On the Shortness of Life by Seneca14 April 2009
Although this review was written after those of the Meditations of Marcus Aurelius and William Hazlitt’s On the Pleasure of Hating, this volume happens to be the first book (chronologically speaking) in Penguin’s Great Ideas series.
On the Shortness of Life by Seneca (Penguin Great Ideas Series)
The amount of solid historical information on the Roman philosopher Lucius Annaeus Seneca (c. 5 BCE – 65 CE) is relatively thin, and most of what is known about him comes from his own writings and from scattered (and not always impartial) sources. What is certainly known is that he came from a distinguished family, and followed in his rhetorician father’s footsteps by getting involved in the turbulent political scene of the Roman Empire in the first century CE. Although his everyday life was caught up in the intrigue and violence that surrounded the affairs of emperors Caligula, Claudius, and Nero, Seneca’s thoughts and writings focused primarily on the contemplative life and bear out his devotion to the ideals of Stoic philosophy. Yet even after he had left public life, the continuing drama of the imperial family was never far away, and eventually Seneca fell victim to rumours that he had been part of a plot to assassinate Emperor Nero. He was ordered to commit suicide, which he did through the traditional method of opening veins to die of exsanguination. Although his personal reputation suffered somewhat from continuing rumours and criticism after his death, many of his writings have survived, including the three essays selected for On the Shortness of Life.
The Great Ideas selection of Seneca’s works contains three essays: De Brevitate Vitae (On the Shortness of Life), Ad Helviam matrem, De consolatione (Consolation to Helvia), and De Tranquillitate Animi (On Tranquility of Mind). The first, an essay written to his friend Paulinus, dwells on the sad condition of those who have little or no idea of how to live their lives, and waste their days and hours in meaningless frivolities or in frenzied and often fruitless activity. Contrary to those who fret about the shortness of a man’s time on earth, Seneca declares that ‘life is long if you know how to use it’, and recommends that Paulinus use his time well by turning to the writers of philosophers to learn more about how to live and die without fears or regrets. Continuing in this vein, the second essay is in the form of a letter addressed to his mother Helvia, providing her with consolation at the news that he would be sent into exile (written when he was banished at the behest of Emperor Claudius in 42 CE). Seneca takes an unconventional approach to dealing with the expectation of his mother’s grief: he informs her, with extensive biographical detail, of all of the sorrows and losses of her life, from the loss of her mother in childbirth to the deaths of her grandchildren and her husband, and then urges her to conquer this new grief as she has conquered others in the past — with patience and reason, neither distracting herself with trivialities or spending her time moaning and weeping over something that cannot be changed. The final essay, in the form of a exchange between Seneca and his friend Serenus, presents the latter as a ‘patient’ seeking a remedy for the frequent distractions of life that trouble his thoughts. Seneca, in keeping with Stoic philosophy, prescribes moderation in all things as physic for an unquiet mind, and cautions his friend that he will have to actively choose that path of moderation, and not be dissuaded from it by the course of events, whether good or ill. In all three selections, Seneca displays the characteristics beliefs of his chosen philosophy: the embrace of reason and harmony with nature, an acceptance of suffering in life and an attempt to learn from those sufferings, and the importance of finding peace within oneself both in life and in death.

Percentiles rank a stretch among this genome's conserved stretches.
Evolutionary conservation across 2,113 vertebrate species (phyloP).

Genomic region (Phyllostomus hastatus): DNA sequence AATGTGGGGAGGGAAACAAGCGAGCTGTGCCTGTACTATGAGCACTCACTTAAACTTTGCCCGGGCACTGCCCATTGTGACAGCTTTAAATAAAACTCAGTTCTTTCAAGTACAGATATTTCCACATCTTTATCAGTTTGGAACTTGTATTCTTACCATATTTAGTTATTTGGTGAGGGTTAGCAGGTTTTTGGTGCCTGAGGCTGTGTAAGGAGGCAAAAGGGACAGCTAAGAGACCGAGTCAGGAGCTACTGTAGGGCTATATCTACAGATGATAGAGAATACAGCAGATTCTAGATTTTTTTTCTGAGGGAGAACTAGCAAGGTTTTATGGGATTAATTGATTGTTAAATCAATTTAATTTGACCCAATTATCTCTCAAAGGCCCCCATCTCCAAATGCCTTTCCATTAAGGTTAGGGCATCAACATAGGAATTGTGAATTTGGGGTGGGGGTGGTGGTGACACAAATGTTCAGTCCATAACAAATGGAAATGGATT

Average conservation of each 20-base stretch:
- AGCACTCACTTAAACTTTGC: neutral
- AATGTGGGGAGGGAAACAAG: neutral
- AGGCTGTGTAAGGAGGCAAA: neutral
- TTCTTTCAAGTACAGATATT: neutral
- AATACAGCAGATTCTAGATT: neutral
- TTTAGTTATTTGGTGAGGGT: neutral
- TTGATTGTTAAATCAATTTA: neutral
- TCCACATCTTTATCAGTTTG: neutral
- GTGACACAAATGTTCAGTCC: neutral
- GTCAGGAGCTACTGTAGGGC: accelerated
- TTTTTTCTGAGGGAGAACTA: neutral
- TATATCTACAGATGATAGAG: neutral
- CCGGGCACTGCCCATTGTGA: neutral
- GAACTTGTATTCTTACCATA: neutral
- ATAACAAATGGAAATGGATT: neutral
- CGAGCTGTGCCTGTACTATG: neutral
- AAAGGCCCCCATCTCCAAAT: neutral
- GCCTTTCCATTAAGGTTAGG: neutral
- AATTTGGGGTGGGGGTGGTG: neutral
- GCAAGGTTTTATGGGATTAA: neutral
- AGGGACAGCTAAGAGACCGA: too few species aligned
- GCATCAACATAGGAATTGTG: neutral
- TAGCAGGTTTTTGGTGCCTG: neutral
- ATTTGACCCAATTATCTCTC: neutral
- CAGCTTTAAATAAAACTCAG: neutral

On the Shortness of Life is a fine introduction to Seneca’s writings, translated in a very readable style by classical scholar C.D.N. Costa. The only real flaw in this edition is that the texts presented, however straightforward and enjoyable to read in their own right, tend to lack context without even a brief introduction. A simple one- or two-page preface to introduce Seneca as a historical and literary figure and possibly even provide some background information on the three texts included in the book would have greatly improved the edition as a whole. Even so, this first volume is a decent start to the Great Ideas series, and may best be read in conjunction with the later Stoic Meditations of Marcus Aurelius.